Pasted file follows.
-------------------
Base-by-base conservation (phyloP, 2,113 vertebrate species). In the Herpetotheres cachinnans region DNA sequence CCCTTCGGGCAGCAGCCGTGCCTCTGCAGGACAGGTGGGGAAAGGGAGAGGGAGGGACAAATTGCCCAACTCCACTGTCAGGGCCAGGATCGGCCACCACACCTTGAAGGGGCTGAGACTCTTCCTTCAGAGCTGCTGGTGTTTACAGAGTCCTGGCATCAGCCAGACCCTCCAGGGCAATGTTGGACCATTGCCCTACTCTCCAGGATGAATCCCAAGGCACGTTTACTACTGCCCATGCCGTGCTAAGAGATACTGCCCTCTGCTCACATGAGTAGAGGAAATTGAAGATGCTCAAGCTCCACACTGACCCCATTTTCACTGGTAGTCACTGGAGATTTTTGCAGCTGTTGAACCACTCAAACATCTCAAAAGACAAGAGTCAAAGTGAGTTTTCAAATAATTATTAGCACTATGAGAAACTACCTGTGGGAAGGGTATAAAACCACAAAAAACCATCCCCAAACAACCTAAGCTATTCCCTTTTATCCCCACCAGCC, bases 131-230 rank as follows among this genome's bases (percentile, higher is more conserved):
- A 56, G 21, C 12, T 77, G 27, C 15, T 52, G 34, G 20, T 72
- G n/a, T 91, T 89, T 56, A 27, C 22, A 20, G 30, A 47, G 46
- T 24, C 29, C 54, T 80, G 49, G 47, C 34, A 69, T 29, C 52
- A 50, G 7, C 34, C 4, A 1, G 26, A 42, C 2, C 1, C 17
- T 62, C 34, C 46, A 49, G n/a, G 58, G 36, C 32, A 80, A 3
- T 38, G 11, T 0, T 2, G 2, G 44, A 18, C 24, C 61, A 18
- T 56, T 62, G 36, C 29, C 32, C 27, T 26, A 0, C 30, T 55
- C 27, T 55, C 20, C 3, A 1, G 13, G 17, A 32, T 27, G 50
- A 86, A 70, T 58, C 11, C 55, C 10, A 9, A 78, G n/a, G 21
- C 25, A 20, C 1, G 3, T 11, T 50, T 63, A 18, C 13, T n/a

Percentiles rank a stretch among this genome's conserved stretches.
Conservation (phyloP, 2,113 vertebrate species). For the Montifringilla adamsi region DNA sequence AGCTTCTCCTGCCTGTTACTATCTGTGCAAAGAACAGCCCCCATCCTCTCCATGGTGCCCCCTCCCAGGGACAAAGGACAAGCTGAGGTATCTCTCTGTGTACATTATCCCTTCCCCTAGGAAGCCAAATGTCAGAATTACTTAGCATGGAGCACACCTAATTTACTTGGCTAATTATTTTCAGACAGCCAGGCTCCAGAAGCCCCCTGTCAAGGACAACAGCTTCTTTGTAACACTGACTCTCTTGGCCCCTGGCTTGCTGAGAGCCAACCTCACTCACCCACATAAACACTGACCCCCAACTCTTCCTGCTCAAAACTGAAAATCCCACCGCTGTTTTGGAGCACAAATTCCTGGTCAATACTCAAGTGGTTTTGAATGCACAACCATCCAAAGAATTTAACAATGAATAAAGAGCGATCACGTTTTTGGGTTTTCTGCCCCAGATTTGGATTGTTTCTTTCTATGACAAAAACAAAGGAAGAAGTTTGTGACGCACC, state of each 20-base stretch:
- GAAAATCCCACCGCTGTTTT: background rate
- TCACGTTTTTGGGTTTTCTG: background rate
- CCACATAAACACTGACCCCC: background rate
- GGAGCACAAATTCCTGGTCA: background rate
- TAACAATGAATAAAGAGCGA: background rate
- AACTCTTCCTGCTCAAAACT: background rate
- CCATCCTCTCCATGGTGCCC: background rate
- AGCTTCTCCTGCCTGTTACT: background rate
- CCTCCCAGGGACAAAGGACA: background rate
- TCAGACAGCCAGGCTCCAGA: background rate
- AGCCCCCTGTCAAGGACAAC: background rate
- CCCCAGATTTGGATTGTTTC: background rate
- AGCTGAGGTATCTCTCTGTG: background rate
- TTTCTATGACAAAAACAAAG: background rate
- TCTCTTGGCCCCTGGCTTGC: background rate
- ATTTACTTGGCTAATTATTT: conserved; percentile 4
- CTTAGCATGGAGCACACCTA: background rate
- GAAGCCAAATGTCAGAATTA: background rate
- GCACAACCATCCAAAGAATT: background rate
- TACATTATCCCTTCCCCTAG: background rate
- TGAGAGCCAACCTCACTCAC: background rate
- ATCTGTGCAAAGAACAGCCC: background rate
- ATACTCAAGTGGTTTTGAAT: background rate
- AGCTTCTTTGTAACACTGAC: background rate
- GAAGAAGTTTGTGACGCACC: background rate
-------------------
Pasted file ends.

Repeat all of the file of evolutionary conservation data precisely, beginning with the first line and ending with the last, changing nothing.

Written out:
Base-by-base conservation (phyloP, 2,113 vertebrate species). In the Herpetotheres cachinnans region DNA sequence CCCTTCGGGCAGCAGCCGTGCCTCTGCAGGACAGGTGGGGAAAGGGAGAGGGAGGGACAAATTGCCCAACTCCACTGTCAGGGCCAGGATCGGCCACCACACCTTGAAGGGGCTGAGACTCTTCCTTCAGAGCTGCTGGTGTTTACAGAGTCCTGGCATCAGCCAGACCCTCCAGGGCAATGTTGGACCATTGCCCTACTCTCCAGGATGAATCCCAAGGCACGTTTACTACTGCCCATGCCGTGCTAAGAGATACTGCCCTCTGCTCACATGAGTAGAGGAAATTGAAGATGCTCAAGCTCCACACTGACCCCATTTTCACTGGTAGTCACTGGAGATTTTTGCAGCTGTTGAACCACTCAAACATCTCAAAAGACAAGAGTCAAAGTGAGTTTTCAAATAATTATTAGCACTATGAGAAACTACCTGTGGGAAGGGTATAAAACCACAAAAAACCATCCCCAAACAACCTAAGCTATTCCCTTTTATCCCCACCAGCC, bases 131-230 rank as follows among this genome's bases (percentile, higher is more conserved):
- A 56, G 21, C 12, T 77, G 27, C 15, T 52, G 34, G 20, T 72
- G n/a, T 91, T 89, T 56, A 27, C 22, A 20, G 30, A 47, G 46
- T 24, C 29, C 54, T 80, G 49, G 47, C 34, A 69, T 29, C 52
- A 50, G 7, C 34, C 4, A 1, G 26, A 42, C 2, C 1, C 17
- T 62, C 34, C 46, A 49, G n/a, G 58, G 36, C 32, A 80, A 3
- T 38, G 11, T 0, T 2, G 2, G 44, A 18, C 24, C 61, A 18
- T 56, T 62, G 36, C 29, C 32, C 27, T 26, A 0, C 30, T 55
- C 27, T 55, C 20, C 3, A 1, G 13, G 17, A 32, T 27, G 50
- A 86, A 70, T 58, C 11, C 55, C 10, A 9, A 78, G n/a, G 21
- C 25, A 20, C 1, G 3, T 11, T 50, T 63, A 18, C 13, T n/a

Percentiles rank a stretch among this genome's conserved stretches.
Conservation (phyloP, 2,113 vertebrate species). For the Montifringilla adamsi region DNA sequence AGCTTCTCCTGCCTGTTACTATCTGTGCAAAGAACAGCCCCCATCCTCTCCATGGTGCCCCCTCCCAGGGACAAAGGACAAGCTGAGGTATCTCTCTGTGTACATTATCCCTTCCCCTAGGAAGCCAAATGTCAGAATTACTTAGCATGGAGCACACCTAATTTACTTGGCTAATTATTTTCAGACAGCCAGGCTCCAGAAGCCCCCTGTCAAGGACAACAGCTTCTTTGTAACACTGACTCTCTTGGCCCCTGGCTTGCTGAGAGCCAACCTCACTCACCCACATAAACACTGACCCCCAACTCTTCCTGCTCAAAACTGAAAATCCCACCGCTGTTTTGGAGCACAAATTCCTGGTCAATACTCAAGTGGTTTTGAATGCACAACCATCCAAAGAATTTAACAATGAATAAAGAGCGATCACGTTTTTGGGTTTTCTGCCCCAGATTTGGATTGTTTCTTTCTATGACAAAAACAAAGGAAGAAGTTTGTGACGCACC, state of each 20-base stretch:
- GAAAATCCCACCGCTGTTTT: background rate
- TCACGTTTTTGGGTTTTCTG: background rate
- CCACATAAACACTGACCCCC: background rate
- GGAGCACAAATTCCTGGTCA: background rate
- TAACAATGAATAAAGAGCGA: background rate
- AACTCTTCCTGCTCAAAACT: background rate
- CCATCCTCTCCATGGTGCCC: background rate
- AGCTTCTCCTGCCTGTTACT: background rate
- CCTCCCAGGGACAAAGGACA: background rate
- TCAGACAGCCAGGCTCCAGA: background rate
- AGCCCCCTGTCAAGGACAAC: background rate
- CCCCAGATTTGGATTGTTTC: background rate
- AGCTGAGGTATCTCTCTGTG: background rate
- TTTCTATGACAAAAACAAAG: background rate
- TCTCTTGGCCCCTGGCTTGC: background rate
- ATTTACTTGGCTAATTATTT: conserved; percentile 4
- CTTAGCATGGAGCACACCTA: background rate
- GAAGCCAAATGTCAGAATTA: background rate
- GCACAACCATCCAAAGAATT: background rate
- TACATTATCCCTTCCCCTAG: background rate
- TGAGAGCCAACCTCACTCAC: background rate
- ATCTGTGCAAAGAACAGCCC: background rate
- ATACTCAAGTGGTTTTGAAT: background rate
- AGCTTCTTTGTAACACTGAC: background rate
- GAAGAAGTTTGTGACGCACC: background rate